Deborah Matthews turned pale as the ramifications of post's words hit her full force. She knew he was right about the aggressive young reporters. They were no longer nipping at her heels; they were tugging at her stockings. She knew, too, that Bradley Benjamin Post cared almost as little about loyalty to his staff as he did about the truth. What did he care that Deborah had been with the network longer than most of the debutante reporters had been alive? What did it matter whether or not any dirt Templeton might dish was true? all that mattered to Bradley Benjamin Post were ratings-ratings that Deborah had not been able to pull since the advent of cable news, with its bevy of brainless beauties doling out prepackaged ditties read straight off the teleprompters.
Deborah knew what Post expected; she was aware of the rules of the game. If there was no scandal to be found, at least give the impression that there might be. Slant the story, shape the questions, or tweak the lead lines in such a way as to imply something shocking to the public. Take some minor point out of context and bore into it; milk it; color it; make it into something with ... yes, with sizzle; and then keep throwing it out, louder, bolder, more frequently, until what started as a half-truth at best grew into a bold-faced lie. Soon, with the aid of the right camera angle and creative editing, that original, innocuous point could somehow be morphed into the "previously untold truth."
Deborah had been counting on Templeton as her hot ticket back to the big time, and frankly, so had post. That's why he had given her the assignment. They had been friends and colleagues for years, but Deborah knew she had to pull this story out on her own. Brad had gone to bat for her in New York one too many times, and although she had scored outstanding scoops and earned numerous accolades in her illustrious career, those days were long past. She understood that much, yet she had underestimated post's desperate desire to do what no other television or print medium had been able to do-successfully pin some scandal on Christianity's most Teflon hero, Billy Graham.
"Whatever you have to do, Deborah, do it! No one has ever before approached this story from this angle. Push every button; don't hold anything back," Post said quietly but emphatically. "I know Templeton has never betrayed his old friend Billy Graham, but there has to be some animosity in there somewhere, something you can use to pit them against each other. Templeton was the hottest preacher in the world till Graham came along. Even after Graham came along. But something happened. Find out, Deborah. Squeeze something out of the old man before he kicks the bucket. Why did Graham ascend to the top of the field, and why did he and Templeton part ways? There has to be more to this story than has been told. Find it, Deborah," Post implored, then added under his breath, "or else."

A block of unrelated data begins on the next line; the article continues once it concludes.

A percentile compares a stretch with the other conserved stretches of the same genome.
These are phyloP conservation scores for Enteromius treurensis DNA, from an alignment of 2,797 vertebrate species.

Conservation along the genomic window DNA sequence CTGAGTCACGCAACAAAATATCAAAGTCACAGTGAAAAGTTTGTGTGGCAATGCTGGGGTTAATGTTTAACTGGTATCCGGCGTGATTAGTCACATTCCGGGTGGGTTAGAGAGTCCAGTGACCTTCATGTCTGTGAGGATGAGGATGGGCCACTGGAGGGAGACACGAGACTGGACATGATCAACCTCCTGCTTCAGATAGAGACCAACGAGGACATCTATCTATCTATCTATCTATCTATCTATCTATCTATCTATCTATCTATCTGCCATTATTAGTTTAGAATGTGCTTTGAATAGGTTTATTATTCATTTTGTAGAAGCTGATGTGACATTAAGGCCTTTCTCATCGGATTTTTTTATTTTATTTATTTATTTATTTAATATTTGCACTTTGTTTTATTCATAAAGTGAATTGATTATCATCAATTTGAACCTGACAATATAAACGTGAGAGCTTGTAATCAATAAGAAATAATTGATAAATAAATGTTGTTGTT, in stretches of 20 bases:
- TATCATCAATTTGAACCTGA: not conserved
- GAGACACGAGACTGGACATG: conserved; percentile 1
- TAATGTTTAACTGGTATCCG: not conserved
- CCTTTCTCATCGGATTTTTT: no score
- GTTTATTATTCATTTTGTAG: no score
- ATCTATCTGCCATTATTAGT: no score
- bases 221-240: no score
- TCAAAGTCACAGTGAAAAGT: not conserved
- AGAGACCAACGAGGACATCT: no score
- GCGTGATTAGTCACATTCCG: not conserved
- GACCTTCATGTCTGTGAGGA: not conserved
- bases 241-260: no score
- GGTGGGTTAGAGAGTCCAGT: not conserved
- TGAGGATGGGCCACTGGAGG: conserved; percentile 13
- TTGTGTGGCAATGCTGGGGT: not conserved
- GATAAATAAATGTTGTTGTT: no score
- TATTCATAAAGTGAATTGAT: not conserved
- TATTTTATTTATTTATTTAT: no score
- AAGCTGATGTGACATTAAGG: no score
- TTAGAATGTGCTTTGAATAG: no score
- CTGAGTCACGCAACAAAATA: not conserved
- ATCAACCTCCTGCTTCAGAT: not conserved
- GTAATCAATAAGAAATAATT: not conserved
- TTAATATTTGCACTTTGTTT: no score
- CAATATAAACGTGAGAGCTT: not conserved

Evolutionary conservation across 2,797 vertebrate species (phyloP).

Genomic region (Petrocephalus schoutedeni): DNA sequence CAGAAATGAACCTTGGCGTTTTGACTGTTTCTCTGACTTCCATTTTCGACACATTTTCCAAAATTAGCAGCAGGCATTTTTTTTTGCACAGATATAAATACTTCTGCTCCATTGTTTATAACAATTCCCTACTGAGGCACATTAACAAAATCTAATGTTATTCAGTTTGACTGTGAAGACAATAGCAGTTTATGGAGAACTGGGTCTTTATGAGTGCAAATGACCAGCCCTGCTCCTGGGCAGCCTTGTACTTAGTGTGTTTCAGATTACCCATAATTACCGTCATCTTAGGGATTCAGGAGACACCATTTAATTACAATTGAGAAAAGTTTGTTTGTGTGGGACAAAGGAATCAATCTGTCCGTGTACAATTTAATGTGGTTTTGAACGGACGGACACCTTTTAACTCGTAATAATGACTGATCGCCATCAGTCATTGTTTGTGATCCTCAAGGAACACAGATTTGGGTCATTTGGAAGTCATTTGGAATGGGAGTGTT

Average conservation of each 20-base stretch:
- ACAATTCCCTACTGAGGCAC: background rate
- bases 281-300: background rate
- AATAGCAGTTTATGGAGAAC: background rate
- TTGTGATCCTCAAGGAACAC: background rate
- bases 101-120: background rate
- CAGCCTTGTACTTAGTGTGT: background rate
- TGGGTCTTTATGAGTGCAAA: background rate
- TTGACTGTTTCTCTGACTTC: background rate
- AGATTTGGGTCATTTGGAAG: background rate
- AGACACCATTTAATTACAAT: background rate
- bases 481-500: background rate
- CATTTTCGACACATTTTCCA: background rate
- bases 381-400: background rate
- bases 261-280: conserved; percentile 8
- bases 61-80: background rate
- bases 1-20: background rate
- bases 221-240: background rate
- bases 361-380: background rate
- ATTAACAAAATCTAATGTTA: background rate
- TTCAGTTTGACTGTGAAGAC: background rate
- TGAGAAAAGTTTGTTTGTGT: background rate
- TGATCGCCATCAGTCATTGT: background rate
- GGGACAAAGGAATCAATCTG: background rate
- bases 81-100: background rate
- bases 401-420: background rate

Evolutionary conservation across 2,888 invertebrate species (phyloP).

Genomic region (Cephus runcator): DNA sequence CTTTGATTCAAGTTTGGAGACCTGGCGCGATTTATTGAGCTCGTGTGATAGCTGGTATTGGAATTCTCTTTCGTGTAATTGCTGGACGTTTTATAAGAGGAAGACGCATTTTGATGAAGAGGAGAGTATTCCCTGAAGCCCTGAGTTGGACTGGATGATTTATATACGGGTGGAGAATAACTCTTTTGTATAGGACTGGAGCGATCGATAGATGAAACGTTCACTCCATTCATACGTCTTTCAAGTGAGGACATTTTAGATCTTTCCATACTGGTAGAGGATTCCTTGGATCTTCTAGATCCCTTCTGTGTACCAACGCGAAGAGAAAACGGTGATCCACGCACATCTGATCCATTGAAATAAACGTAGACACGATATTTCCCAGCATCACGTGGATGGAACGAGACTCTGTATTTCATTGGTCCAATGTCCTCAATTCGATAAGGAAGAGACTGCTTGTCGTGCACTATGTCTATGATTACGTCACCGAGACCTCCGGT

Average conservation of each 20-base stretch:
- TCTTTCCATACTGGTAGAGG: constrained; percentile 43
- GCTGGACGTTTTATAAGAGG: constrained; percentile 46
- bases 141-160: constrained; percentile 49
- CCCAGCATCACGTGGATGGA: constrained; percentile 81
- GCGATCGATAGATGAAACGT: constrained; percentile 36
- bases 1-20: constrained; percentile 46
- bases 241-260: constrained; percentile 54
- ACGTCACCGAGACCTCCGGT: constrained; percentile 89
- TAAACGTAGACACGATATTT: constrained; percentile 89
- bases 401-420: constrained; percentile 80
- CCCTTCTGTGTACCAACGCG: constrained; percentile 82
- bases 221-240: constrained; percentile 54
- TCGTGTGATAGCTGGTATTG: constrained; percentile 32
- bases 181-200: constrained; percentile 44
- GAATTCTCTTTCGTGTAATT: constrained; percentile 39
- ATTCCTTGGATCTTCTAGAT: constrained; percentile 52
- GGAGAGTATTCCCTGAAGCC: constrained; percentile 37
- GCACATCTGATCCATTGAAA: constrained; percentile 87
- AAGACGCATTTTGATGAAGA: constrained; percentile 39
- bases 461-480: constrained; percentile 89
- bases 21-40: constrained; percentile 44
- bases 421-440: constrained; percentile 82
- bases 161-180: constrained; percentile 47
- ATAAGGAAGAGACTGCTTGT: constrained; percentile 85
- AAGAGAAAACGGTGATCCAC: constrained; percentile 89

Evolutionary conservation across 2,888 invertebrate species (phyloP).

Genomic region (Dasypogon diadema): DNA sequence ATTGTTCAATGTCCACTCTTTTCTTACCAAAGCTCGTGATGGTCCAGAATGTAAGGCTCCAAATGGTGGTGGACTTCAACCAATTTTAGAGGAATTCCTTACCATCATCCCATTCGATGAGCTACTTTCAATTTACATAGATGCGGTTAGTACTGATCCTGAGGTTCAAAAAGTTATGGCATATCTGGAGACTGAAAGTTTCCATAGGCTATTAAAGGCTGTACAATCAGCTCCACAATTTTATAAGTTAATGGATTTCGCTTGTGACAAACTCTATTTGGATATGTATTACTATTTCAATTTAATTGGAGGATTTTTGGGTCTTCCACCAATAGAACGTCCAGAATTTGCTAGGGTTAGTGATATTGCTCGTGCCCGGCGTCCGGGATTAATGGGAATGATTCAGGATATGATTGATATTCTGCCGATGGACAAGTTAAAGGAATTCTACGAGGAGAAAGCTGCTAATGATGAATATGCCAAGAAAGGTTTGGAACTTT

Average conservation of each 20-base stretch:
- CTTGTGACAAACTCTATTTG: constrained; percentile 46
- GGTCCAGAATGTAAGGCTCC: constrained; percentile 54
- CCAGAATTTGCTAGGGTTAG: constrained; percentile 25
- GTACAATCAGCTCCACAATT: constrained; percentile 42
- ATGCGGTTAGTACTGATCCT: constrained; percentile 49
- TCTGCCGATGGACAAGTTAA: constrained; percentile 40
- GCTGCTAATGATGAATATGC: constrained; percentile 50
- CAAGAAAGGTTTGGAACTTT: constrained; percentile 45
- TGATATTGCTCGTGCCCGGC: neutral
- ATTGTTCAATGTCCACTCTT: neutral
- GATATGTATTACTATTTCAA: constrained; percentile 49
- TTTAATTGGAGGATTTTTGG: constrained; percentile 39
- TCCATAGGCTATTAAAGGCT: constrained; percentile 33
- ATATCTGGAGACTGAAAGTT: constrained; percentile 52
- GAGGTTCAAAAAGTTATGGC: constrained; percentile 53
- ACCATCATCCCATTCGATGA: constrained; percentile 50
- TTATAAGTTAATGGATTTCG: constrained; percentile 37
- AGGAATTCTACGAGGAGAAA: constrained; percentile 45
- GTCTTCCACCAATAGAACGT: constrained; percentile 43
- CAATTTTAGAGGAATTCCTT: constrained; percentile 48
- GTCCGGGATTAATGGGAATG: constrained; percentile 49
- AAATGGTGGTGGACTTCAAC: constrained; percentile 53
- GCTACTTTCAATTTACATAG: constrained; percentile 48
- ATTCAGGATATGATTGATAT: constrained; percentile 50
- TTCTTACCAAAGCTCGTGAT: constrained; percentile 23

In her peripheral vision, Deborah caught a glimpse of Templeton waving his arms in the air, again at nothing. The reporter shifted her body slightly in his direction just as the man in the hospital bed cried, "Get away ... get away from me!"
She grimaced and raised her eyebrows. "Talk later, Brad," she said abruptly as she flipped her cell phone shut. Deborah turned toward the gaffer. "Slate it, Dave."
"But the light-"
"I said slate it, Dave. Now!" the reporter snapped.
The gaffer rolled his eyes and exhaled a puff of air. He picked up a documentary slate and held it toward the camera lens.
"Speed ... rolling," the cameraman said.
The gaffer spoke louder than necessary, as though trying to make a point. "'Faith Lost' documentary. Charles Templeton interview, tape three." He slapped the slate together and stepped to the side, allowing the camera to focus on Templeton and the ambitious reporter.
Deborah Matthews was already in Templeton's face, leaning toward him like a gambling addict staring longingly at a roulette wheel. "You said, 'Get away,'" she said. "Who do you want to 'get away'?"